B. Hours

A fee applicant may satisfy its burden of demonstrating that its time was reasonably spent by submitting " 'sufficiently detailed information about the hours logged and the work done' that permits the district court to 'make an independent determination whether or not the hours claimed are justified.' " Cobell, 231 F. Supp. 2d at 306 (quoting Nat'l Ass'n of Concerned Veterans v. Sec'y of Def., 675 F.2d 1319, 1327 (D.C. Cir. 1982)). The application need not, however, "present the exact number of minutes spent nor the precise activity to which each hour was devoted nor the specific attainments of each attorney." Id.

"Billable hours in fee applications are susceptible to reduction for failure to allocate tasks efficiently to different attorneys based on experience," for example, where research tasks are performed by relatively senior attorneys more frequently than seems justifiable, or where some attorneys' efforts seem to have been needlessly duplicated by others. Id. at 761. "Hours may also be rejected when work descriptions are so general that a court cannot ascertain the reasonableness of the time claimed." Id. at 762.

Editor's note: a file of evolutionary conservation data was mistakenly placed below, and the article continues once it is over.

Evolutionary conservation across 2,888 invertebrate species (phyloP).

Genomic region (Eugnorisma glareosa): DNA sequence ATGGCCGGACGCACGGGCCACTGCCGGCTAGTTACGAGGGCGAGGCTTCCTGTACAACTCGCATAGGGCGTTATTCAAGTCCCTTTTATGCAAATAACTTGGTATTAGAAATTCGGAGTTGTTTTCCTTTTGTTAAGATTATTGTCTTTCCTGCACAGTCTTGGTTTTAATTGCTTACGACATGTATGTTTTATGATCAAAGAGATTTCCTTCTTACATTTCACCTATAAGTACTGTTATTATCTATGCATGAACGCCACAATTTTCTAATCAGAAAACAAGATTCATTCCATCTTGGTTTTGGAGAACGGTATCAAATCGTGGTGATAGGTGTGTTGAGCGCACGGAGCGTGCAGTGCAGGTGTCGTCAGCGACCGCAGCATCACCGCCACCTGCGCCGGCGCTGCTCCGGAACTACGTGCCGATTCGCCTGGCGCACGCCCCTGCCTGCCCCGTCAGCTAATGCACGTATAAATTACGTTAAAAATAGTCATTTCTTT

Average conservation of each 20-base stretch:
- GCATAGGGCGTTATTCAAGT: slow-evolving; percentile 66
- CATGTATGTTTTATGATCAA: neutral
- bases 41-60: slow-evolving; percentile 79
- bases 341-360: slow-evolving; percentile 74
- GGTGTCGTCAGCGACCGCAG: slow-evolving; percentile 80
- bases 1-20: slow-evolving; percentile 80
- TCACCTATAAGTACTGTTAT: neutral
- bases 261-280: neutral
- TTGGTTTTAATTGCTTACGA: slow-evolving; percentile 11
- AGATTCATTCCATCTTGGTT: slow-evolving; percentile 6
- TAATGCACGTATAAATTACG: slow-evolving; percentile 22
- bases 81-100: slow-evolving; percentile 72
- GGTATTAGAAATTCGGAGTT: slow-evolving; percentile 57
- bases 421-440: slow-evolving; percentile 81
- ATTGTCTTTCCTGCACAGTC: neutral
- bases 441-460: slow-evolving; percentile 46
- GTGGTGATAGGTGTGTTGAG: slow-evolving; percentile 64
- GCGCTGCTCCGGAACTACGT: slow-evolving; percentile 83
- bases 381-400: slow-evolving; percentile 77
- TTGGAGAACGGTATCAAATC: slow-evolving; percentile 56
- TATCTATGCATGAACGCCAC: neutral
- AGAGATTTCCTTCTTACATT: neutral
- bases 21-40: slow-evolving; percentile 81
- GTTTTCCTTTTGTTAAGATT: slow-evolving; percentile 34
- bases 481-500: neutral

If the Court determines that duplication or waste of effort has occurred, it has the discretion to "simply reduc[e] the proposed 'lodestar' fee by a reasonable amount without performing an item-by-item accounting." LaPrade v. Kidder Peabody & Co., 146 F.3d 899, 908 (D.C. Cir. 1998). The Court may also "in some circumstances consider a fee request, or a particular item within a fee request, so 'outrageously unreasonable' that outright denial of the request or an item within the request would be appropriate." Id.